Is it “regardless” or “irregardless?”

The English language has many confusing words that sound. Here are 4 quick tips from Ginger’s blog to help clear up the confusion!

Regardless, NOT Irregardless!
Always AVOID using the word irregardless. Regardless means “without regard to” or “despite.” For example, “I will go for a jog today, regardless of how cold it is outside.”

Irregardless is not a word, and often misused both conversationally and in writing. The word probably arose from combining “regardless” and “irrespective.” Read more

Immigration or Emigration?
“Immigration” is the act of moving into a country. (The “i” stands for into.) Similarly, “emigration” concerns the act of moving away, or exiting, your county. (The “e” stands for exit.) Read more

Compliment VS Complement
Compliment can be a noun meaning a polite expression of praise or admiration. It can also be a verb meaning to congratulate or praise someone for something.

Complement is also both a noun and a verb. In its role as a noun, complement is something that brings completes or brings something to perfection, just like the word “addition”. As a verb, complement mean to add, enhance or improve something much like the word supplement. Read more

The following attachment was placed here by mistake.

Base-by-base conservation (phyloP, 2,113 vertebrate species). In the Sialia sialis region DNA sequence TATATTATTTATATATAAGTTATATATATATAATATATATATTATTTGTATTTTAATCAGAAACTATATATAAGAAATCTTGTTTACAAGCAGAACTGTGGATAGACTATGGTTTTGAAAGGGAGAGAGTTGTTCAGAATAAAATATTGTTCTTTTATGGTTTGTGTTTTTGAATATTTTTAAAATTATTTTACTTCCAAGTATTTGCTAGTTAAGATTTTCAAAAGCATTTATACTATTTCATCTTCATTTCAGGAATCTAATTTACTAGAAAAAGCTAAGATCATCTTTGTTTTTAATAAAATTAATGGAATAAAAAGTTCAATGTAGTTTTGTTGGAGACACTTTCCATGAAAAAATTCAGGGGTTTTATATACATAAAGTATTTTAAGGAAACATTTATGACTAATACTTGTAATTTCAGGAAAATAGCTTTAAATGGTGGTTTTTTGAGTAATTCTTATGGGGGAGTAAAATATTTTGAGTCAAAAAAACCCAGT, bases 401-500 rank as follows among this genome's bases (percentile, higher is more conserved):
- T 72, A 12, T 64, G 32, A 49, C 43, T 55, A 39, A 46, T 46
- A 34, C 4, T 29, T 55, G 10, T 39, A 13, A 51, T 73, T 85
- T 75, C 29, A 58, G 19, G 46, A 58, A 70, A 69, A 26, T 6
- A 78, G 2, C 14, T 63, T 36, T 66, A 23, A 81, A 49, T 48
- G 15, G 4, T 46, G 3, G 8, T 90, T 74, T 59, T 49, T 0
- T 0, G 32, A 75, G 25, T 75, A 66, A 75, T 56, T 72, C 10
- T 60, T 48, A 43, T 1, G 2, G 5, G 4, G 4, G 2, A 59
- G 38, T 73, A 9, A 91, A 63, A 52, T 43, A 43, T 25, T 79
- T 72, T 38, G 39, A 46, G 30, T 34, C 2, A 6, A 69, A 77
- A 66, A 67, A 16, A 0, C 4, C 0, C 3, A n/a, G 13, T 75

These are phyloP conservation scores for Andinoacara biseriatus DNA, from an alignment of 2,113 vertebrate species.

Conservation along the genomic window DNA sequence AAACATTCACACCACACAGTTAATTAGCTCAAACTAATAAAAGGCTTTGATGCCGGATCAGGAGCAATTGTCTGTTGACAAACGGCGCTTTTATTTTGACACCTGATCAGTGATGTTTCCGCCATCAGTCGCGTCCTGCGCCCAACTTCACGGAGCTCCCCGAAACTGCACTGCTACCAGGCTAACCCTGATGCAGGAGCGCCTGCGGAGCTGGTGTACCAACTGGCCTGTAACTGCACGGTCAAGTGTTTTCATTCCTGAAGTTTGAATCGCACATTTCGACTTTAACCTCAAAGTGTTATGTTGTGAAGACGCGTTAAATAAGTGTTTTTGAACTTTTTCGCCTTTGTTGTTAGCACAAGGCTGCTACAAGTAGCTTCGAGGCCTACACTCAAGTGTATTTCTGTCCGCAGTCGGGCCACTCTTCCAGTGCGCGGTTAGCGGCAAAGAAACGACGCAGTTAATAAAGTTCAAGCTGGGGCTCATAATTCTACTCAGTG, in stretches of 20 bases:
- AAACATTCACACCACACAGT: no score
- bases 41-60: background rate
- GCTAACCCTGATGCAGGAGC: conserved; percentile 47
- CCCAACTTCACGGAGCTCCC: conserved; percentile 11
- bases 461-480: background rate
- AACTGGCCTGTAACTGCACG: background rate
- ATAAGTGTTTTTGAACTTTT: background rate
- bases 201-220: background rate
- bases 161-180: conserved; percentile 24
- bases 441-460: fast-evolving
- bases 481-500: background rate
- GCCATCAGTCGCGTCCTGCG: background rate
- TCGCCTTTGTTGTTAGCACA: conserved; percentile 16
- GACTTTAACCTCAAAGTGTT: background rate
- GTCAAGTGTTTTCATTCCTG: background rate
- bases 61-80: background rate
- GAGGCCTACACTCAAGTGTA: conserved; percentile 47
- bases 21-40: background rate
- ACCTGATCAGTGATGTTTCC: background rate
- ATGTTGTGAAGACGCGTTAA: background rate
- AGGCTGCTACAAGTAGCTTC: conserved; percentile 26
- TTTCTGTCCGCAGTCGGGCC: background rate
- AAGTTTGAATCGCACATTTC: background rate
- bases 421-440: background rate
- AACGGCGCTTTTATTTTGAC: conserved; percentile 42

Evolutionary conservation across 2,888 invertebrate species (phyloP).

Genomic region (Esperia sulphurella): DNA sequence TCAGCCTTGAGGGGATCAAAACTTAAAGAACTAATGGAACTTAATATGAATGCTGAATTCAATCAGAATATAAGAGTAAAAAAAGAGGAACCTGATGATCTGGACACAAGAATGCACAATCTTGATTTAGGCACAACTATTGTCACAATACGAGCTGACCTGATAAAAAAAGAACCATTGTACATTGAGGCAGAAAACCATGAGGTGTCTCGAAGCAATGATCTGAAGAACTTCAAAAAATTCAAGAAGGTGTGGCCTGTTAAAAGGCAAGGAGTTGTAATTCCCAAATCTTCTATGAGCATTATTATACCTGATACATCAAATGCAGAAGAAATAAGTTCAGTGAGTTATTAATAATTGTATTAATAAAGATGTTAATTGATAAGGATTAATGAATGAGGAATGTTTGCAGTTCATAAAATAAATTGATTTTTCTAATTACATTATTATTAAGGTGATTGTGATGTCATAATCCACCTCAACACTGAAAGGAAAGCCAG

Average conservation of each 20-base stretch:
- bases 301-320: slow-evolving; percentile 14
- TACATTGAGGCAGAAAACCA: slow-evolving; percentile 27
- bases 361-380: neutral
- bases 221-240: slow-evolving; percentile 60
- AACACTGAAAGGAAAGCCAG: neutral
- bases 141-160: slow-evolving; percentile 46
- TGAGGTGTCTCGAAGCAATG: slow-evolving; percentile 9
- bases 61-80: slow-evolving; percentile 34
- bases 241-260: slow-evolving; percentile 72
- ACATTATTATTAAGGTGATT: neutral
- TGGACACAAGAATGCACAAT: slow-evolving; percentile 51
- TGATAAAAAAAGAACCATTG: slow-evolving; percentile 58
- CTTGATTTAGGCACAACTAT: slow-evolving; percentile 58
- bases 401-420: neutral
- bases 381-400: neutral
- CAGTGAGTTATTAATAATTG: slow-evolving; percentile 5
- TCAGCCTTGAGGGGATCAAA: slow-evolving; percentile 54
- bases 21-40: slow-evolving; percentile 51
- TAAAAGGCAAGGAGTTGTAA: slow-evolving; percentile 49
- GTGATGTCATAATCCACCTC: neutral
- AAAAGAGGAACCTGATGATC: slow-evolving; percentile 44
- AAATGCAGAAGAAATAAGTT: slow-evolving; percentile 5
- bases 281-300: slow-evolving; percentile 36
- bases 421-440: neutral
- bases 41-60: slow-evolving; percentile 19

Anyway vs. Anyways
“Anyway” is an adverb meaning regardless. Simply put, “anyway” without an S is correct. Always use it without the S.

“Anyways” with the S is considered slang, and is a part of nonstandard, colloquial, or informal English. Read more

What confusing words would you like to see on our blog?

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May 13th 2013

What would you say to a prehistoric hunter?

What if you had the opportunity to communicate with someone from 15,000 years ago? What would you say? What could you say?

You, hear me!

Give this fire to that old man.

Pull the black worm off the bark and give it to the mother.

And no spitting in the ashes!

If you found yourself muttering these sentences in your native tongue while mingling with hunter-gatherers, you just might be understood. Many of today’s modern languages originate from an ancient common ancestrial language in Asia, and researchers now think that a surprising number of words have been preserved over time.

The words in these sentences come from a fascinating list of 23 ancient “cognates,” or words that both sound the same and mean the same thing, that date back to the end of the last Ice Age 15, 000 years ago. Examples of cognates of the word “father” include: padre (Italian), pere (French), pater (Latin) and pitar (Sanskrit).

Researchers at the University of Reading in England worked hard to identify these 23 words that have been “ultra-conserved” over 15,000 years. This new research contrasts the common view that words do not survive longer than 8,000-9,000 years.

Below is a complete list of the 23 words that have remained largely unchanged in several different languages.

thou, I, not, that, we, to give, who, this, what, man/male, ye, old, mother, to hear, hand, fire, to pull, black, to flow, bark, ashes, to spit, worm

Which words would you expect to see on the list?

Read more about this study here:  http://www.washingtonpost.com/national/health-science/linguists-identify-15000-year-old-ultraconserved-words/2013/05/06/a02e3a14-b427-11e2-9a98-4be1688d7d84_story.html